The March 2016 book vote is focussing on the Duel series, with the editor providing 5 fascinating topics that could be covered. To give you a little help in making your decision, we have also included a rough synopsis of what the editor thinks each volume could cover. Please note that they are very early ideas and as such are subject to change.

DUE: M3 Stuart vs Type 95 Ha-Gō: 1941–42
DUE: Churchill vs Tiger: Tunisia 1943
DUE: Ferdinand tank destroyer vs SU-152 self-propelled howitzer: Kursk 1943
DUE: Cromwell vs PzKpfw IV: Normandy 1944
DUE: StuG III vs T-34: Eastern Front 1944

DUE: M3 Stuart vs Type 95 Ha-Gō: 1941–42

From November 1941 the US M3 light tank, christened the ‘Stuart’ by the British, equipped Allied tank crews fighting in North Africa, Europe and the Far East throughout World War II. The Type 95 Ha-Gō light tank, Japan’s most-produced tank of World War II, had seen widespread combat by the time it clashed with US M3 tanks in December 1941 during the struggle for the Philippines. The two types encountered one another again in Burma, where British Stuarts fought Japanese Type 95s in 1942.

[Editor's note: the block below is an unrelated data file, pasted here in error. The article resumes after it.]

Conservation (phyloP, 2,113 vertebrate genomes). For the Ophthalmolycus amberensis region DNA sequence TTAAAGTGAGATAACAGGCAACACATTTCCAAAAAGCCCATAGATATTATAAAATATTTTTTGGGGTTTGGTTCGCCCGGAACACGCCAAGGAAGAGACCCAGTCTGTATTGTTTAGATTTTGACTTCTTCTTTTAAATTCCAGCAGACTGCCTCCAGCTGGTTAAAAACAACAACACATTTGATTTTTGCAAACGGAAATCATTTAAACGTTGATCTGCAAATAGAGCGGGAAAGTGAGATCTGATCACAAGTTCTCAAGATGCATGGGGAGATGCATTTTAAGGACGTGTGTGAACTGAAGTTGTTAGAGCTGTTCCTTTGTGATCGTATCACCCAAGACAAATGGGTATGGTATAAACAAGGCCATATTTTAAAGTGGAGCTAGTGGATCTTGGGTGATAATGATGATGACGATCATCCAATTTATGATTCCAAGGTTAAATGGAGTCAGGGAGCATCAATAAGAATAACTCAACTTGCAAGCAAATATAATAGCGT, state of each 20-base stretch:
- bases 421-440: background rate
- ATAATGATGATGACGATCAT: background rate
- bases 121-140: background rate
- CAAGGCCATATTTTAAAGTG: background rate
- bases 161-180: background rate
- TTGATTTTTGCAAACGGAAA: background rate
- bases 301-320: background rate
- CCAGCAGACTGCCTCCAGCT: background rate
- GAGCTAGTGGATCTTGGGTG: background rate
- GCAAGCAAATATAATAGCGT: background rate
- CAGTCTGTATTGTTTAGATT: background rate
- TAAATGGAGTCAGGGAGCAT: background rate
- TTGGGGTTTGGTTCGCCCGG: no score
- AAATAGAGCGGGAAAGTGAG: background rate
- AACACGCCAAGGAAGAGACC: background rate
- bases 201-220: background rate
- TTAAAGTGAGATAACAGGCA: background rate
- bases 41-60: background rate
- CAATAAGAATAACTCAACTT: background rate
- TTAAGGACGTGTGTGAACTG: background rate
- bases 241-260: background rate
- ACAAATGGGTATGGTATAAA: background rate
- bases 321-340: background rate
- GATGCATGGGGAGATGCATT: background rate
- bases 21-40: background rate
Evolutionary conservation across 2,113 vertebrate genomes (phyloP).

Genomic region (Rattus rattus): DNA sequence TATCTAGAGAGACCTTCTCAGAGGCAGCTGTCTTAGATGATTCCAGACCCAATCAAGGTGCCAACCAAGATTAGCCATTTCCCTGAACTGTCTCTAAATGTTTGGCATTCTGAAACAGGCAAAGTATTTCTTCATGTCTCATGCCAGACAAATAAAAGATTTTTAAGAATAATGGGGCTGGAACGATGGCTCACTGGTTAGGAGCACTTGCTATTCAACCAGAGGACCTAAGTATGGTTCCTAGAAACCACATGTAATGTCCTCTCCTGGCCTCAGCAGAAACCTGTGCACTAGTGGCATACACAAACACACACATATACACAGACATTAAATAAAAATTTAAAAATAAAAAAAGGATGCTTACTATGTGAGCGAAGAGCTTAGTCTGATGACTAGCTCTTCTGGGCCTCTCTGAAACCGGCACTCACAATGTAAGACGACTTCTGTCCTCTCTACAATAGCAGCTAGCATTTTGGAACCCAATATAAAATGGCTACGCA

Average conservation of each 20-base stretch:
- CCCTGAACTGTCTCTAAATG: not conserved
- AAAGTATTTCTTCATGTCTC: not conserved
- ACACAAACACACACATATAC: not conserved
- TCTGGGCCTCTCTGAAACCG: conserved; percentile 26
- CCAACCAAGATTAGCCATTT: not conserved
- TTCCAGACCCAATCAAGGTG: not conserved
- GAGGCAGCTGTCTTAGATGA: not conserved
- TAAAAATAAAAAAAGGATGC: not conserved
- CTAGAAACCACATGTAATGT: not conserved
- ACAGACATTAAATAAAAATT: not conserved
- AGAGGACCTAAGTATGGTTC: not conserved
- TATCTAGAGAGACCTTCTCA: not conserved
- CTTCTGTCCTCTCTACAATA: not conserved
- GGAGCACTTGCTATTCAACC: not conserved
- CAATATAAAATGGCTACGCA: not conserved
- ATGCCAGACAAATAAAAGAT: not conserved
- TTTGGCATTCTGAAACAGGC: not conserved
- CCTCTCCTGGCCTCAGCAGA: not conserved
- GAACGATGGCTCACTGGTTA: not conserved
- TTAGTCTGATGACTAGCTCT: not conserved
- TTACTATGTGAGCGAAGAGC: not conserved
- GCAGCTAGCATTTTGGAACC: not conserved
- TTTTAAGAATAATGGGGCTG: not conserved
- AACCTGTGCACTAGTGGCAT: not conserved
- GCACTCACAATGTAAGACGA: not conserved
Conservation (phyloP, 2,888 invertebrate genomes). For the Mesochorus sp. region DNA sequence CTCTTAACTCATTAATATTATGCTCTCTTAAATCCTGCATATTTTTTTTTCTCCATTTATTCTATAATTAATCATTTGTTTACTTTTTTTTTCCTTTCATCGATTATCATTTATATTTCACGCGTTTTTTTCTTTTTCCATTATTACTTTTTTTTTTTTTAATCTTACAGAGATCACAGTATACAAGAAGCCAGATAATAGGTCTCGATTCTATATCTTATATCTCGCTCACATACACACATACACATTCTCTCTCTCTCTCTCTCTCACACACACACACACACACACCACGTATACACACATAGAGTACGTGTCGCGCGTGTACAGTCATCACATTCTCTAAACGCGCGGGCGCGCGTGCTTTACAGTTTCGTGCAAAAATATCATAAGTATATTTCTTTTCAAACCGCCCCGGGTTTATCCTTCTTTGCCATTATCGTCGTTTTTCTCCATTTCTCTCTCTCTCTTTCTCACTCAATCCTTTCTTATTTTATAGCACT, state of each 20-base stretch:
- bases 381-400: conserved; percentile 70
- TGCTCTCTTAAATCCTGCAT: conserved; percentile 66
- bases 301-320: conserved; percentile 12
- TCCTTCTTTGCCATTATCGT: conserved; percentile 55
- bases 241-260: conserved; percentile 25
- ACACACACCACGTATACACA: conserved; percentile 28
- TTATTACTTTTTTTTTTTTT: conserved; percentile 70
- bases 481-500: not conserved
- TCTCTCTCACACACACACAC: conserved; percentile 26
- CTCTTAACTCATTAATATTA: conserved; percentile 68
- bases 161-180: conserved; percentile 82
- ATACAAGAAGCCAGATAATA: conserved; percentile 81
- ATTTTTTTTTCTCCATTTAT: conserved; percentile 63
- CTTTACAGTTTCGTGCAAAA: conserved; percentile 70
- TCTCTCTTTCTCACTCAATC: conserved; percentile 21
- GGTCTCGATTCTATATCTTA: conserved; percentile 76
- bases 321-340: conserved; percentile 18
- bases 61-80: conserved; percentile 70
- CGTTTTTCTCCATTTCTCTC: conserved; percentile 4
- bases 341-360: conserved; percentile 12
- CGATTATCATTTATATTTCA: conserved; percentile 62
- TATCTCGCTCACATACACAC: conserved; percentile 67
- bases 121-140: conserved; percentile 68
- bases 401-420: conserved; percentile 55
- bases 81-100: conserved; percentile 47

DUE: Churchill vs Tiger: Tunisia 1943

Britain’s Mk III infantry tank, christened the ‘Churchill’, first saw action in November 1942, and by February 1943 the type equipped several British armoured units in Tunisia. Facing them was a German heavy tank battalion armed with the powerful Tiger I, which had made its North African debut in December 1942. In a series of battles during February–April 1943, the heavily armoured, highly manoeuvrable Churchill would be pitted against the Tiger I’s devastating main armament.

DUE: Ferdinand tank destroyer vs SU-152 self-propelled howitzer: Kursk 1943

Unwieldy and vulnerable at close ranges but offering deadly long-range anti-tank firepower, Germany’s Ferdinand tank destroyer made its combat debut at Kursk in July 1943. Based on the chassis of the KV-1S medium tank, the Soviet Union’s SU-152 self-propelled heavy howitzer was pressed into service at Kursk and elsewhere as a highly effective ‘tank killer’, relying on high-explosive blast effect rather than accuracy or high-velocity impacts to destroy enemy armour.

DUE: Cromwell vs PzKpfw IV: Normandy 1944